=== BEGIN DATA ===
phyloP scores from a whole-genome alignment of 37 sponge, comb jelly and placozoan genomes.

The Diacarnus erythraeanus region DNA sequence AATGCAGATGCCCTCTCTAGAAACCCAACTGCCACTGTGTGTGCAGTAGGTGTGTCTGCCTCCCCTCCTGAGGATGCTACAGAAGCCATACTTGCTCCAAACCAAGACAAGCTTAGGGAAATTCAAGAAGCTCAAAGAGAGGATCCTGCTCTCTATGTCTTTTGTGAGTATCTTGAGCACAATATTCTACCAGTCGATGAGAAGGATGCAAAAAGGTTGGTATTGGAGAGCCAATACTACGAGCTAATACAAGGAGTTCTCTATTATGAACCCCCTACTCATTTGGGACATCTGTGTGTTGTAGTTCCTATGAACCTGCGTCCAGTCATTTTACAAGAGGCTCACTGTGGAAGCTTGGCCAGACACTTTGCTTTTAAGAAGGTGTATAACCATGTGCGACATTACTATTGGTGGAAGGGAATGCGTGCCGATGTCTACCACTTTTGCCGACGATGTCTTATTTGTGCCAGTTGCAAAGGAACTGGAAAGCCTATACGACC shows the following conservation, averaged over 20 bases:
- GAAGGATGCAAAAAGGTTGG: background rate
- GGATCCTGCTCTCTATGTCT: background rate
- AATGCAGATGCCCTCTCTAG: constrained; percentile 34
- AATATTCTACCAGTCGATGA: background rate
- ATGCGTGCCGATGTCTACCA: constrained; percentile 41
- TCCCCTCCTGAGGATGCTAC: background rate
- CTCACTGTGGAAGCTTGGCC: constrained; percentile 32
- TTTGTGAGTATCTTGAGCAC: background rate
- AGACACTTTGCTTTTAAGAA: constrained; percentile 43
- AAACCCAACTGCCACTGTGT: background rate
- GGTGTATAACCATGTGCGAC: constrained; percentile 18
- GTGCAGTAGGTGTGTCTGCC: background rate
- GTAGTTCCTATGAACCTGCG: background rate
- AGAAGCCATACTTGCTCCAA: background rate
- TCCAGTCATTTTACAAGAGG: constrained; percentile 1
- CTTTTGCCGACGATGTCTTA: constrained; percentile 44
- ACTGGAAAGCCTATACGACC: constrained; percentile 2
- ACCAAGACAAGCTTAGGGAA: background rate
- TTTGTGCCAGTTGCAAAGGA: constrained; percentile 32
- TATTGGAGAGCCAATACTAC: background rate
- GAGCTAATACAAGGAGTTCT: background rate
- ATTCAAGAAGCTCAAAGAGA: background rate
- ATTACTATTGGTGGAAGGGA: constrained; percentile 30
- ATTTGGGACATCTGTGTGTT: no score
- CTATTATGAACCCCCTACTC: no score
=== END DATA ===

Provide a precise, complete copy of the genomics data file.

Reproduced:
phyloP scores from a whole-genome alignment of 37 sponge, comb jelly and placozoan genomes.

The Diacarnus erythraeanus region DNA sequence AATGCAGATGCCCTCTCTAGAAACCCAACTGCCACTGTGTGTGCAGTAGGTGTGTCTGCCTCCCCTCCTGAGGATGCTACAGAAGCCATACTTGCTCCAAACCAAGACAAGCTTAGGGAAATTCAAGAAGCTCAAAGAGAGGATCCTGCTCTCTATGTCTTTTGTGAGTATCTTGAGCACAATATTCTACCAGTCGATGAGAAGGATGCAAAAAGGTTGGTATTGGAGAGCCAATACTACGAGCTAATACAAGGAGTTCTCTATTATGAACCCCCTACTCATTTGGGACATCTGTGTGTTGTAGTTCCTATGAACCTGCGTCCAGTCATTTTACAAGAGGCTCACTGTGGAAGCTTGGCCAGACACTTTGCTTTTAAGAAGGTGTATAACCATGTGCGACATTACTATTGGTGGAAGGGAATGCGTGCCGATGTCTACCACTTTTGCCGACGATGTCTTATTTGTGCCAGTTGCAAAGGAACTGGAAAGCCTATACGACC shows the following conservation, averaged over 20 bases:
- GAAGGATGCAAAAAGGTTGG: background rate
- GGATCCTGCTCTCTATGTCT: background rate
- AATGCAGATGCCCTCTCTAG: constrained; percentile 34
- AATATTCTACCAGTCGATGA: background rate
- ATGCGTGCCGATGTCTACCA: constrained; percentile 41
- TCCCCTCCTGAGGATGCTAC: background rate
- CTCACTGTGGAAGCTTGGCC: constrained; percentile 32
- TTTGTGAGTATCTTGAGCAC: background rate
- AGACACTTTGCTTTTAAGAA: constrained; percentile 43
- AAACCCAACTGCCACTGTGT: background rate
- GGTGTATAACCATGTGCGAC: constrained; percentile 18
- GTGCAGTAGGTGTGTCTGCC: background rate
- GTAGTTCCTATGAACCTGCG: background rate
- AGAAGCCATACTTGCTCCAA: background rate
- TCCAGTCATTTTACAAGAGG: constrained; percentile 1
- CTTTTGCCGACGATGTCTTA: constrained; percentile 44
- ACTGGAAAGCCTATACGACC: constrained; percentile 2
- ACCAAGACAAGCTTAGGGAA: background rate
- TTTGTGCCAGTTGCAAAGGA: constrained; percentile 32
- TATTGGAGAGCCAATACTAC: background rate
- GAGCTAATACAAGGAGTTCT: background rate
- ATTCAAGAAGCTCAAAGAGA: background rate
- ATTACTATTGGTGGAAGGGA: constrained; percentile 30
- ATTTGGGACATCTGTGTGTT: no score
- CTATTATGAACCCCCTACTC: no score